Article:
RIDGWAY, Oct. 1, 8:48 p.m. – On the outside, it appears Ridgway Outdoor Experience escaped the two-alarm fire at the adjacent Galloping Goose Bakery & Café on Sept. 14 damage-free, but a closer look reveals the town’s iconic outdoor store was affected, and still is today.
After the smoke cleared, owner Albert Adams – who’s store has been running on a generator since the day after the fire – thought he came away from the incident in good shape, since the Goose’s damage was so extensive it was shut down, and the neighboring Head to Toes by Melody hair salon’s doors remained closed late last week while cleaning crews took care of heavy smoke damage.
“I feel fortunate,” said
To help combat the smoke smell,
The water damage was so extensive – firefighters pumped water on the building for nearly five consecutive hours – the carpet had to be ripped out of the now-vacant Foley Associates, Inc. space located above Ridgway Outdoor Experience. That empty section also received wide spread fire damage on its south end, and water and smoke damage throughout.
“With the extent of the fire next door and the amount of smoke in here, I thought anything of fabric would be history,” said Adams, who carries numerous lines of winter jackets and pullovers, along with hats, gloves and shoes. “I’m still looking at it and writing it up; I’ll have to replace some carpet, slippers and shoes.
“When the fire was roaring, I was in here throwing everything from [the south] wall to the [north] wall, then we tarped it. I also came in and threw my credit card machine and cash register into my truck.”
Since the blaze, which started around 1:40 p.m. just before closing time for the Goose and brought droves of firemen from Ridgway and Ouray’s volunteer crews, Adams has steam-cleaned the carpet and re-wired the lighting to a makeshift tract lighting system powered by the generator. He also got his phone system hooked up last week, as the fire melted the lines. While the phone system was down,
The fire engulfed a portion of the northwest corner of the bakery and adjoining breezeway to the north.
Despite the extensive damage to the Goose, co-owner Lisa Lockhart has been able to stay in business, although at a different location. She continues to serve breakfast (6-11 a.m. daily) at the True Grit Café at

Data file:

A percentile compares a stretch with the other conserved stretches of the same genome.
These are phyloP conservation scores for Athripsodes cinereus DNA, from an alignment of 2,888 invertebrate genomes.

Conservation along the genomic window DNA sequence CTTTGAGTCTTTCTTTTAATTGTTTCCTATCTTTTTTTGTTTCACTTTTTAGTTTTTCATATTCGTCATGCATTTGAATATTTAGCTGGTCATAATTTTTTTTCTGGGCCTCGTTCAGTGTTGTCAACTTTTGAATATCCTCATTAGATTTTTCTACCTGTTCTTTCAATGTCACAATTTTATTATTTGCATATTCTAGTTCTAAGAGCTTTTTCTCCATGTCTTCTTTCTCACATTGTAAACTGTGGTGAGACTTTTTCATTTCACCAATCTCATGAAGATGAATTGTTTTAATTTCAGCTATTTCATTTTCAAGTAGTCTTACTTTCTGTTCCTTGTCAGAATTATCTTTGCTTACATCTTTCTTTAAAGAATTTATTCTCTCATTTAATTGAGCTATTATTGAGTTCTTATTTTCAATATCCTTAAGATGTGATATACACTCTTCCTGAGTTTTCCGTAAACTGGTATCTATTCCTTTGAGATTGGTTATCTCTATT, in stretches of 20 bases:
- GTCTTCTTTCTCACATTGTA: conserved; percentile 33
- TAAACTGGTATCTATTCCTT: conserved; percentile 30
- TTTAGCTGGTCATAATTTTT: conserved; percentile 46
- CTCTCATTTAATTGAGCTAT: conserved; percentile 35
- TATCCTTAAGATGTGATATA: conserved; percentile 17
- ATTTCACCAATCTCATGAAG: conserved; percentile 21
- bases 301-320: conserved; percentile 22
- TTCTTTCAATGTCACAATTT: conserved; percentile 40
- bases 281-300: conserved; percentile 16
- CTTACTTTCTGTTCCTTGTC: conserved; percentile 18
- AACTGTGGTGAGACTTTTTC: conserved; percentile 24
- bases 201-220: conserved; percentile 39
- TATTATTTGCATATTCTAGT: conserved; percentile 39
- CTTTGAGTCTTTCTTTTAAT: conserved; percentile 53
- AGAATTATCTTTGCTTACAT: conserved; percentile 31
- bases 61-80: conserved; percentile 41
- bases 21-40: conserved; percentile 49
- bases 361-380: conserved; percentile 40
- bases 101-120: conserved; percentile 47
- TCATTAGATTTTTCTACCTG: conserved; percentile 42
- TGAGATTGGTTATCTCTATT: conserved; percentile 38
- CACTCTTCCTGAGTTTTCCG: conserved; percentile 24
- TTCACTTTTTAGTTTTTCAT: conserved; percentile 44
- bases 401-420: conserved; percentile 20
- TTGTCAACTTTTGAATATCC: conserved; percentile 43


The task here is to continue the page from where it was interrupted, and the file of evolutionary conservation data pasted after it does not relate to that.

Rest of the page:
“Breakfast has been good,” Tuttle said. “We’re going well. We have had a great turnout. The community has been very, very supportive. You just do that in a small town.”
“We’re settled in,” said Lockhart after finishing up feeding a capacity crowd around 11 a.m. one day last week. “We’re getting our regulars, they’re coming in again.
“Tammee’s been great; the whole community has been great. Their support has been overwhelming.”
Lockhart said it was imperative that she reopen her business as quickly as possible.
“My biggest thing was my employees and customers,” she said. “I have business interruption insurance, but that doesn’t cover my employees, so Tammee was grateful enough to let us come here and work with her crew and keep my employees earning money.”
The fire destroyed nearly the entire bakery and Lockhart’s upstairs office, but left her computer hard drive intact. Thanks to computer guru Rick Stewart, the Goose’s books aren’t cooked, as he was able to salvage the restaurant’s financial records on the computer – and three checks Lockhart needed to deposit later that day after closing. “They were just water-logged,” she said.
Lockhart estimates reopening the Goose at its original location by the new year, after extensive renovations are completed on the bakery.
“We just need to clean the restaurant side,” she said. “Maybe we’ll have a New Year’s Eve party there for the reopening, and a cookout.”
She will start producing her bakery’s tasty pastries again this week.
Lockhart said she couldn’t emphasize enough the thanks she has for the fire departments’ timely response. “It’s nice to be in a community like this,” she said. “My spirits are up now.”